Screen resolution. The most common screen resolution of phones being used by your beneficiaries is likely to be 240 x 320. Videos played in this resolution, especially those teaching agronomic practices, are likely to be of limited value as the sole point of dissemination. If you are already disseminating your videos on a larger screen using another method, providing farmers access to mobile versions of these videos may be useful for reinforcing messaging.

Projector brightness. Many of the built-in projectors are only six lumens, which is not powerful enough to screen videos to a group. As the technology improves and chipsets become smaller, this is certain to change. A few phones, such as the Samsung Beam, have already broken ten lumens. Make sure to check on this before making any purchase.

Total cost. Before you purchase mobile phones with built-in pico projectors, you should do a quick total cost comparison. Is the price of the device less expensive than buying a mobile phone and a pico projector separately? Is the quality of the projector as high as a stand-alone unit? What is the battery life?

Prices for mobile phones with built-in pico projectors currently range between $150 and $600 depending on the overall quality and features of the phone.

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Peripheral Devices and Accessories

In addition to video and dissemination devices, you will need to consider a number of peripheral devices and accessories that can be used to help enhance your ability to create and share a quality product.

External Microphone

External microphones will allow you to capture better quality audio than an internal camcorder microphone. The most common types of microphones are omnidirectional and directional.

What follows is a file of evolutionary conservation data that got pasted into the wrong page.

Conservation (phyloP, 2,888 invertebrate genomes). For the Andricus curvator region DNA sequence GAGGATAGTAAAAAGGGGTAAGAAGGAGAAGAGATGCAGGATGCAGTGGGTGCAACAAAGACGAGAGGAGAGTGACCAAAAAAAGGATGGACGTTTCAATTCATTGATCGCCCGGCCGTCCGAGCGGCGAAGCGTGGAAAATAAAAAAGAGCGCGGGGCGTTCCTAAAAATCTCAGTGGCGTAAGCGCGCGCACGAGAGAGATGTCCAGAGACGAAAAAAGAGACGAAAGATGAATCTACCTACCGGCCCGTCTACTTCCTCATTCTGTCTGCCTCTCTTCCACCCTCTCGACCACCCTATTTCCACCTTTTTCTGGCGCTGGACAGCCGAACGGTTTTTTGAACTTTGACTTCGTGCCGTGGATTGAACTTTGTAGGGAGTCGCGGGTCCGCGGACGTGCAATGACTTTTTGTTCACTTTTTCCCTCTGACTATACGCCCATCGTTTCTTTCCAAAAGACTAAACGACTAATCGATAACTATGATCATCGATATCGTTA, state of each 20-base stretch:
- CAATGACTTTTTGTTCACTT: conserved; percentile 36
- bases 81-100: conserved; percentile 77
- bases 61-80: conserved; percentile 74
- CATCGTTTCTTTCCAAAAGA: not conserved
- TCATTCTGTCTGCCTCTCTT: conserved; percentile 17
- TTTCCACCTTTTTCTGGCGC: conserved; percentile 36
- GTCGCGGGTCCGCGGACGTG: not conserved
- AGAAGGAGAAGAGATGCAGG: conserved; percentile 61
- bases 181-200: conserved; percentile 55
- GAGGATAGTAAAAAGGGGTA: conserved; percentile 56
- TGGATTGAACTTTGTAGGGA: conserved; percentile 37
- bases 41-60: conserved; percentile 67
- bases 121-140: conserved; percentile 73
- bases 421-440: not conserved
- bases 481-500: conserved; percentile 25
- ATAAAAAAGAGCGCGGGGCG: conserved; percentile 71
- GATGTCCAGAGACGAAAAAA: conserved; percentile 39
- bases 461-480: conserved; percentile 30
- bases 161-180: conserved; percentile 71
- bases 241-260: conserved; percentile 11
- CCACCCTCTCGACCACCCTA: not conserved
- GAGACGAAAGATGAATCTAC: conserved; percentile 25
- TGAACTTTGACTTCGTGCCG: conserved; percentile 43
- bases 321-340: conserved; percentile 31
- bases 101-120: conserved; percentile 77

Omnidirectional microphone

Omnidirectional microphones record sound from all directions. They are most commonly found in lavalier (or lapel) microphones, which are clipped directly onto the lapel of the person you want to record. The benefit of these microphones is that you do not have to worry about pointing them in the right direction. However, they are also more likely to record background and other ambient noise present when recording. You can minimize this by recording your video in locations without large amounts of background noise (i.e., away from roads, crowds, etc.).

Since the microphone is clipped directly onto an individual, if you are recording more than one person, you may need to move the microphone between speakers for each shot depending on whose audio you want to record. You may find it easier to use a wireless lavalier for these purposes, so that your "actors" can easily hand the lavalier back and forth. You can also purchase a "Y-splitter" for microphones that would allow you to plug two microphones into one audio input jack. The downside of using a Y-splitter is that it can increase audio interference and may lead to audio-level mismatches between the two input microphones. If you decide to use a Y-splitter, it is recommended that you experiment to make sure it works with the camcorders and microphones you are using before purchasing them—and additional microphones—in any quantity.

You can find low-end lavalier microphones for around $30 to $50, although a decent-quality wireless lavalier costs closer to $100. Y-splitters can be found for as little as $5.

Directional microphone